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The Battery Technology Development group focuses on developing advanced materials and battery systems for HEV, PHEV, EV, consumer, military, medical, and satellite applications.

The Technology Development group combines capabilities in advanced battery materials synthesis, battery testing and characterization, battery component diagnostics, and analysis and spectroscopy on advanced electrode materials to solve energy storage problems.

Our group is focused on a broad spectrum of battery materials research - from fundamental research to goal-orientated applied research. We maintain strong connections with industry and the academic research community that allows our group  to maintain a leadership role in developing functional materials for electrochemical energy storage. The key capabilities of this group include:​​

  • Full Cell Development based on combinations of Ni-rich, coated, or concentration gradient lithium-ion cathode materials, carbon-based anode materials, and electrolytes that contain functional additives, to create high-energy-density lithium-ion batteries.​​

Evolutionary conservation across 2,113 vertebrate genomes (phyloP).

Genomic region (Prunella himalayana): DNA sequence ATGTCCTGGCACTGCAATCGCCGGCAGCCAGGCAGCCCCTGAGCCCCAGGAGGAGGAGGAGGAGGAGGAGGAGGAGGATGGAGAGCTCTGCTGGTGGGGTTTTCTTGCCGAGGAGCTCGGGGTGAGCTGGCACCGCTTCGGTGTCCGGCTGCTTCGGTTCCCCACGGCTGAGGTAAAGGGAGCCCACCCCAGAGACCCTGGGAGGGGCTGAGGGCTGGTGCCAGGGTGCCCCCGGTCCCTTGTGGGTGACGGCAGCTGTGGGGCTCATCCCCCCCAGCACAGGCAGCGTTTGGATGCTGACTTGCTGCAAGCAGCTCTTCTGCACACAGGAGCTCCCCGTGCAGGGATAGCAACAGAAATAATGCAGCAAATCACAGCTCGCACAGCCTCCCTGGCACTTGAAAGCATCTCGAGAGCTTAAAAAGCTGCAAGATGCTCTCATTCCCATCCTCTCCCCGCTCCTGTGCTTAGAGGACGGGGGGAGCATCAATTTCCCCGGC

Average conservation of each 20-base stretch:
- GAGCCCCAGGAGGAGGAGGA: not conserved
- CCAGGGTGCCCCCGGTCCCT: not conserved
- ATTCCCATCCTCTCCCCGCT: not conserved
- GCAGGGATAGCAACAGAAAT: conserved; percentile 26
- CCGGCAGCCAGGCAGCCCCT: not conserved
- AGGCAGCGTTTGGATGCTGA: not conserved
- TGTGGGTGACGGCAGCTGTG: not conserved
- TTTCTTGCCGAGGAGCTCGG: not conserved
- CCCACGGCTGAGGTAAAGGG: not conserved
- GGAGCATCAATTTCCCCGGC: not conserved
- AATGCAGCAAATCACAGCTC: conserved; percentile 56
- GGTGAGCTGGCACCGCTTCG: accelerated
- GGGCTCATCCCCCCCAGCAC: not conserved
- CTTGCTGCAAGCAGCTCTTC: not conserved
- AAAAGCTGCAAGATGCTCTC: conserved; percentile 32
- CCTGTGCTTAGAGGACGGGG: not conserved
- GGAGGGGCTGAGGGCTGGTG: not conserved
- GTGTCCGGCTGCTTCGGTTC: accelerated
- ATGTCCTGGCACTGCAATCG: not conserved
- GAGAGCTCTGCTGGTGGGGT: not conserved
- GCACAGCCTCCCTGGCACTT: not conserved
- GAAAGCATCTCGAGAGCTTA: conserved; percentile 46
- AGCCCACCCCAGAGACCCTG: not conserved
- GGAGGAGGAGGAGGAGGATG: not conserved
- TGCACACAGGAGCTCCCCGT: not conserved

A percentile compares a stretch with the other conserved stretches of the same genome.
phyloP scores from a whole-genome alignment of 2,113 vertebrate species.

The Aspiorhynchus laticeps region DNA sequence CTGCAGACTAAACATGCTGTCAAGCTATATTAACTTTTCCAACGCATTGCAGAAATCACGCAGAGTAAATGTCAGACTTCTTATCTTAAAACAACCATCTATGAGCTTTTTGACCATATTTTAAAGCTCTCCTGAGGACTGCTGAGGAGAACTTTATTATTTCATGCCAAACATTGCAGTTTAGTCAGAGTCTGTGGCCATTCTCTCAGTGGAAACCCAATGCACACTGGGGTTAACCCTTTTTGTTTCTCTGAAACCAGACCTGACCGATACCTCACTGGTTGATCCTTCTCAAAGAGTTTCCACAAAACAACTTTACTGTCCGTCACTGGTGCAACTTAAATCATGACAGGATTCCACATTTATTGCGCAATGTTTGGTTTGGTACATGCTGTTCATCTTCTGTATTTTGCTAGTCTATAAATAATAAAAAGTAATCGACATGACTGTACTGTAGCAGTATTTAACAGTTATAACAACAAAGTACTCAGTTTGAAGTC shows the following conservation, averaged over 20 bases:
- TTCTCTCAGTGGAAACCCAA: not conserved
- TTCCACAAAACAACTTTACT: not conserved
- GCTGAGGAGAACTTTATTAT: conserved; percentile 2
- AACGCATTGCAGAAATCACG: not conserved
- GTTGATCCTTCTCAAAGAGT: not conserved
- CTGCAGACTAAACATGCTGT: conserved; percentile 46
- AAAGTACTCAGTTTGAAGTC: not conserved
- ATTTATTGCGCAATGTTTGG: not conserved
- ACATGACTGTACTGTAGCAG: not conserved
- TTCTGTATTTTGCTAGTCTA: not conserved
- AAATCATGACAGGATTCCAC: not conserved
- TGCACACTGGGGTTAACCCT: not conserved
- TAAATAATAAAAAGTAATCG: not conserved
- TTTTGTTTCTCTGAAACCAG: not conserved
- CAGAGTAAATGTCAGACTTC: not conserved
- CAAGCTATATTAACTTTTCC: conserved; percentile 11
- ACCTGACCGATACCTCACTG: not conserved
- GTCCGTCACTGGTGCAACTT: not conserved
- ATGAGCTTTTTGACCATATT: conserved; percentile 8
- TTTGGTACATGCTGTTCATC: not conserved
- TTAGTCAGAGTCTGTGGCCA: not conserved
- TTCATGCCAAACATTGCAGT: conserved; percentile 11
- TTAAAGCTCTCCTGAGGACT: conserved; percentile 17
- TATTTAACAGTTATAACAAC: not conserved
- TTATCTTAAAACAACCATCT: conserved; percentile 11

• Li-air (Li-O2) battery systems:  enable  high energy density, energy efficiency, and highly reversibility approaches for Li-Air systems that combine innovation in electrolytes and catalysis, with extensive computer modeling and use of advanced characterization techniques.
  • Mixed chalcogenide [SxSey] cathodes have been developed to work in lithium-ion cells. The mixed chalcogenide active species help mitigate performance degradation issues through advanced encapsulation strategies while investigating novel electrolytes that can suppress polysulfide/polyselendie diffusion.
  • Li4Ti5O12 (LTO) technology - mitigate gassing issues in systems that contain LTO as a component of full cells as it relates to fast charging applications.
  • Hybrid Li-ion / Li-air (Li-O2) systems:  development of electrochemical processes in mixed electrode well-defined systems
  • Lithium Superoxide  (LiO2) battery: Exploration of a new concept using a lithium-oxygen conversion reactions with extensive computer modeling and use of advanced characterization techniques to guide the effort.
  • Na-ion, Na-air, K-ion, K-air battery systems represent emerging cathode and anode materials for energy storage applications.


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Center for Electrochemical Energy Science

An Energy Frontier Research Center exploring the electrochemical reactivity of oxide materials and their interfaces under the extreme conditions relevant to energy storage systems

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An EERE sponsored research consortium established to identify the materials and design of a next generation electrochemical cell.

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